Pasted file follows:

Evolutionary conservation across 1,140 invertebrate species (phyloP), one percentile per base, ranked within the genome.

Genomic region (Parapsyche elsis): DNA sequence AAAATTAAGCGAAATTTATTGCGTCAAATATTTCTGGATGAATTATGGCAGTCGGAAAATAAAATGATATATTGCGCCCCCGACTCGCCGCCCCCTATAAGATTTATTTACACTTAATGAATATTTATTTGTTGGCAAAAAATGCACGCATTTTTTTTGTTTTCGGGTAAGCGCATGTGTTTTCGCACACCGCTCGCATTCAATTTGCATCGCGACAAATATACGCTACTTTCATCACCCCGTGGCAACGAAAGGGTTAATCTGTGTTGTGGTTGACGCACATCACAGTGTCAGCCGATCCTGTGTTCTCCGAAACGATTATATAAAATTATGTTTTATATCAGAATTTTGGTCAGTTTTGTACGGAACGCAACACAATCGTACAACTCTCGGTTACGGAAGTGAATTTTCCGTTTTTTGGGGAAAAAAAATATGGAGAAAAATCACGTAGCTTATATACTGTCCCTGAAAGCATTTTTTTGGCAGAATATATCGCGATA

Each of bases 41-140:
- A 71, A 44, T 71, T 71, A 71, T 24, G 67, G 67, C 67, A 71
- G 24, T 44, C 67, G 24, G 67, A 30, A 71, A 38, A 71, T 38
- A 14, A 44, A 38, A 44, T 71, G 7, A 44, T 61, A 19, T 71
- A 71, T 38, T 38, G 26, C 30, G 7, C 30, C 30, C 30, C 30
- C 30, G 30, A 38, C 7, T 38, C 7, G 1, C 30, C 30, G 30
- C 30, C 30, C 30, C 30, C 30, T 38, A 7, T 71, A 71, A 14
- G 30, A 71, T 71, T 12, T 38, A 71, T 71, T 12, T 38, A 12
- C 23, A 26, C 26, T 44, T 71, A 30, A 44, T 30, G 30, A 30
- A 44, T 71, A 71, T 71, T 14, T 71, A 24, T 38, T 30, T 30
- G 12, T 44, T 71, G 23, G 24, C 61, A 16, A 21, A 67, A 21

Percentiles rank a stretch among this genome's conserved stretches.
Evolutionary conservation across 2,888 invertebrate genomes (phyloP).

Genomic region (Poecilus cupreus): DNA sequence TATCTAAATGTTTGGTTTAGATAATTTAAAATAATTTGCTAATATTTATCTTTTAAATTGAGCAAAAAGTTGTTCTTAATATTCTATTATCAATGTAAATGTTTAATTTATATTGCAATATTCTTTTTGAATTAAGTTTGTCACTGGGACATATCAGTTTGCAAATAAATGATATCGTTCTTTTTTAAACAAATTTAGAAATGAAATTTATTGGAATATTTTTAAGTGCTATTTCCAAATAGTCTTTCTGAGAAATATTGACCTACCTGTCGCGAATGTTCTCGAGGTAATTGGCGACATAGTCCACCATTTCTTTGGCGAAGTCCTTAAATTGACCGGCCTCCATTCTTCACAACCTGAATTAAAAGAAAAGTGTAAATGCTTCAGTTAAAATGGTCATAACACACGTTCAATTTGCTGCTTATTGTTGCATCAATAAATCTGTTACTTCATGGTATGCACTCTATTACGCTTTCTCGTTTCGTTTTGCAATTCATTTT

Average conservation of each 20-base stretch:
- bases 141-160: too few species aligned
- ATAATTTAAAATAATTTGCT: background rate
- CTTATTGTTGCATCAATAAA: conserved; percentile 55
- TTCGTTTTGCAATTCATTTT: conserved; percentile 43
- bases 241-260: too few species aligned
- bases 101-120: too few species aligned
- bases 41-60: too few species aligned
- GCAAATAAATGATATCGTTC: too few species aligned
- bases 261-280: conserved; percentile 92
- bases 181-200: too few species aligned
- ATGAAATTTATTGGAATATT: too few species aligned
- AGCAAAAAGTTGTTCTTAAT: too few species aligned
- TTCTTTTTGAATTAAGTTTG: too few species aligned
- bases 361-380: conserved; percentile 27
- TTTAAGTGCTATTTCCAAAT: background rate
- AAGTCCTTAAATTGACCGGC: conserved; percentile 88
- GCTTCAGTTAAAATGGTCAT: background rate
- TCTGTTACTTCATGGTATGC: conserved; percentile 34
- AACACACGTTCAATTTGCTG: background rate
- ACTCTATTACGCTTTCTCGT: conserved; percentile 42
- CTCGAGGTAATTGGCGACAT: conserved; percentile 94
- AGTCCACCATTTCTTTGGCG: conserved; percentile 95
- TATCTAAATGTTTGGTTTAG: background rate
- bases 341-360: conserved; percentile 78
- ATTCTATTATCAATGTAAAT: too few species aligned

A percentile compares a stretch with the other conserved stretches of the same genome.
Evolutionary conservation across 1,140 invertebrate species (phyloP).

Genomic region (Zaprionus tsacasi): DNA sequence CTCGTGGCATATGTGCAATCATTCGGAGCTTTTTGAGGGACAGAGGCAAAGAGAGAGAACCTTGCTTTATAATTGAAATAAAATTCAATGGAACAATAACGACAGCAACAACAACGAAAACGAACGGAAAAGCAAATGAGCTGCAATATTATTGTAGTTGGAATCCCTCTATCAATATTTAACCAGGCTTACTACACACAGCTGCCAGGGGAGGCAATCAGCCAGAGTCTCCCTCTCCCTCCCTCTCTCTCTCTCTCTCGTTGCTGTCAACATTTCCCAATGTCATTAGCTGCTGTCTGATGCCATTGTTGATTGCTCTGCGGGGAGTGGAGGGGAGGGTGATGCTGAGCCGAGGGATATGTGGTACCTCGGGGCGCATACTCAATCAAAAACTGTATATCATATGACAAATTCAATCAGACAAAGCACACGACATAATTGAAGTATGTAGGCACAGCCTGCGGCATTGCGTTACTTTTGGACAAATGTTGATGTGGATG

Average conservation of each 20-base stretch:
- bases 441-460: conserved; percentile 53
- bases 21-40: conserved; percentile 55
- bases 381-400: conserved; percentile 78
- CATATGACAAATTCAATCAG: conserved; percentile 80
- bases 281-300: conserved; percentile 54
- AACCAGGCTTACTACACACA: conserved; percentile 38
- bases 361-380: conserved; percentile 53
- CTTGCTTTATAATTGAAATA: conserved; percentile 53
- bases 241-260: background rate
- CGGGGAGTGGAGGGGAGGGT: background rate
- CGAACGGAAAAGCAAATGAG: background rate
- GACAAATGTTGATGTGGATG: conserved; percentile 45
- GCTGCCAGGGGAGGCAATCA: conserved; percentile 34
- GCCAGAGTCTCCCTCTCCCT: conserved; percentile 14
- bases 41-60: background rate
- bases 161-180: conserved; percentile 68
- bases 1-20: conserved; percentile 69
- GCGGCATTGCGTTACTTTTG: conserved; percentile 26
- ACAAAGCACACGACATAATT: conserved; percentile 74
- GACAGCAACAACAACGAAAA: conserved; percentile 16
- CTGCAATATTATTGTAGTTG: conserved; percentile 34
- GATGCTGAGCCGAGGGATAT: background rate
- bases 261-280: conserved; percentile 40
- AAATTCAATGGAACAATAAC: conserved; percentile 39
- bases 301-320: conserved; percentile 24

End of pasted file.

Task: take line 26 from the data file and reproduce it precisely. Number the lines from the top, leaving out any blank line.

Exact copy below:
- bases 261-280: conserved; percentile 92